Monday, September 16, 2013
Fantastic Financial Advice for Everyone
Managing your finances properly requires discipline, attention to detail, organization skills, planning and sacrifice. These skills are also useful in other areas of your life. Managing your finances also reduces stress, anxiety, depression, frustration, anger and arguments. Many people spend time cleaning their house, organizing, updating, replacing and moving things around. Whatever the case – everyone organizes and updates their home but do you organize and update your finances?
Many people don’t know how much money they earn, how much they spend or how much debt they owe. Approximately seventy percent of Americans are living paycheck to paycheck. In some instances people live paycheck to paycheck because they don’t know where their money is going. Make a promise to yourself that you will do at least one thing to become better at managing your finances. Here are 6 fantastic ways to help you effectively manage your finances and keep your financial house in order.
Actions you take now will affect you in the future. Avoid being wasteful and always spend less than you earn - spend 70%, save 20% and donate 10% to charity. Create a budget to track and control spending. Track everything your spend money on and include savings goals. Subtract your monthly expenses from your total monthly income after taxes. If you have less than 5% of your income left over make some adjustments. Create an emergency fund to cover monthly bills and miscellaneous expenses for 9-12 months. Reconcile your bank accounts and verify every transaction including trips to the ATM. Spread spending for large purchases over several months to ease the burden. Reduce spending by 30% to reduce financial risks. Pay bills online or through automatic deduction to save money and avoid paying late fees, paper statement fees or other fees.
Insurance is a form of protection against loss, damage or theft. Insurance should provide enough to reimburse for loss or damages. The basic types of insurance everyone should have are: health, life and disability especially if you have children. Health insurance is needed if you need medical services or need to go to the emergency room. Disability insurance is used if you have a short-term or long-term medical condition that prevents you from working and ensures that you still continue to receive a paycheck, usually 60% of your salary. Life insurance is used in the event a family member dies and should at least be enough to cover burial expenses. Insurance needs grow as you get older so ensure your coverage and beneficiary information remains current and update yearly.
Don’t be a Sponsor
Learn how to say no. Avoid loaning money to others including your children even if you can afford it - especially if you are the person who earns the highest salary in your social network. Don’t loan money if you want the money paid back. If a person mismanages their finances loaning money will only enable them to continue their bad money habits. Instead, offer to pay for them to attend a financial course or buy them a self-help financial book.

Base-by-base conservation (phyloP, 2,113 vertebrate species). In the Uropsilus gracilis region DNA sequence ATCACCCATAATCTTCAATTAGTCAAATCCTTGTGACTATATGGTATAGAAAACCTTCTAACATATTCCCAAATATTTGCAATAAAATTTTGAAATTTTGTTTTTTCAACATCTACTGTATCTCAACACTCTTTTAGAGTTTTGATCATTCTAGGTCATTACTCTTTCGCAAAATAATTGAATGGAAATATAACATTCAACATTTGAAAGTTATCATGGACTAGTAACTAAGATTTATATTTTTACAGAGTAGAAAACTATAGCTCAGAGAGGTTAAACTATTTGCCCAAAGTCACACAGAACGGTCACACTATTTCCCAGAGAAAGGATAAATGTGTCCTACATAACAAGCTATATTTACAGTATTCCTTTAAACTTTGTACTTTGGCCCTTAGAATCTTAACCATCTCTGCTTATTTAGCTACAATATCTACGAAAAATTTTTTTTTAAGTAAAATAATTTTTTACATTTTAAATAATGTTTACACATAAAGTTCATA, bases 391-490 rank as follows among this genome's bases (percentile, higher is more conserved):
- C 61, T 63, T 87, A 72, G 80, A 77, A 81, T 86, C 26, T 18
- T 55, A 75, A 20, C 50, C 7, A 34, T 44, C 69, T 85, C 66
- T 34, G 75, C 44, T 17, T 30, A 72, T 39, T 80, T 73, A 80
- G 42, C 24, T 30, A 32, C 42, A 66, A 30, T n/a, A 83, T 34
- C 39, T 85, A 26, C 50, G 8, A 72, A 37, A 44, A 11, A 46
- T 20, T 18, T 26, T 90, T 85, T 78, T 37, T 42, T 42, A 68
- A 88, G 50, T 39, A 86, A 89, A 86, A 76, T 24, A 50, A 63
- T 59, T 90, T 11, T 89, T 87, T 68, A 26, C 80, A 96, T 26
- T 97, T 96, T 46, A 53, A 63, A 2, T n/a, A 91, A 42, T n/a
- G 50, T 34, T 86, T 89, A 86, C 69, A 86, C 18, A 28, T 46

You can't focus on anything else when you are in debt. Pay down debt and get current on late accounts. Keep debt excluding mortgage at 15% or less of your net monthly income. Use your credit card for emergencies only. Negotiate with creditors to setup payment plans to pay off old debts. Start by paying off the smallest bills first, then use the money paid towards a previous bill and apply it to the next bill and continue this process until all your debts are paid. Pay balances off at the end of each month or pay more than minimum monthly payment. Pay ½ the balance with the 1st paycheck then pay the remaining balance with the 2nd paycheck or pay the minimum monthly payment when you get the bill, then each week pay as much as you can toward the balance. Keep credit card balances at 20% or less of the credit limit.
Whether right or wrong - credit is used to judge your character and affects your ability to get hired for a job, get insurance or get approval for credit. Review your credit report at least once a year and at least 3 months before making a big purchase such as buying a car or home or starting a business. Check your credit report from the 3 major bureaus – Equifax, Experian and Transunion at least once a year. Order a copy of your credit reports at annualcreditreport.com. Maintain good credit. Dispute any errors either online or by postal mail. Pay your bills on time or setup payment arrangements to maintain a good relationship with your creditors. Avoid opening multiple new accounts in a year.
Plan for the Future
Contribute as much as you can go to your employer's retirement plan or setup your own. You will need at least 70-80% of your income during retirement and will need a minimum of $1,000,000 to retire depending on where you live, what age you retire, your health care costs, and your lifestyle. You will need money for at least 20 years in retirement. Setup an account even if you are self-employed or a stay-at-home mom. Focus on long term growth. You have to be willing to leave your money untouched for at least 5 to 10 years; otherwise you won't be able to see the benefits of your money growing. Don't put all of your eggs in one basket - diversify to help offset losses. The ideal approach is to contribute 10-20% each month towards retirement. Increase retirement contributions with each salary increase. Go past retirement - do better than your parents. This will ensure you have more than enough money to retire and enjoy your golden years.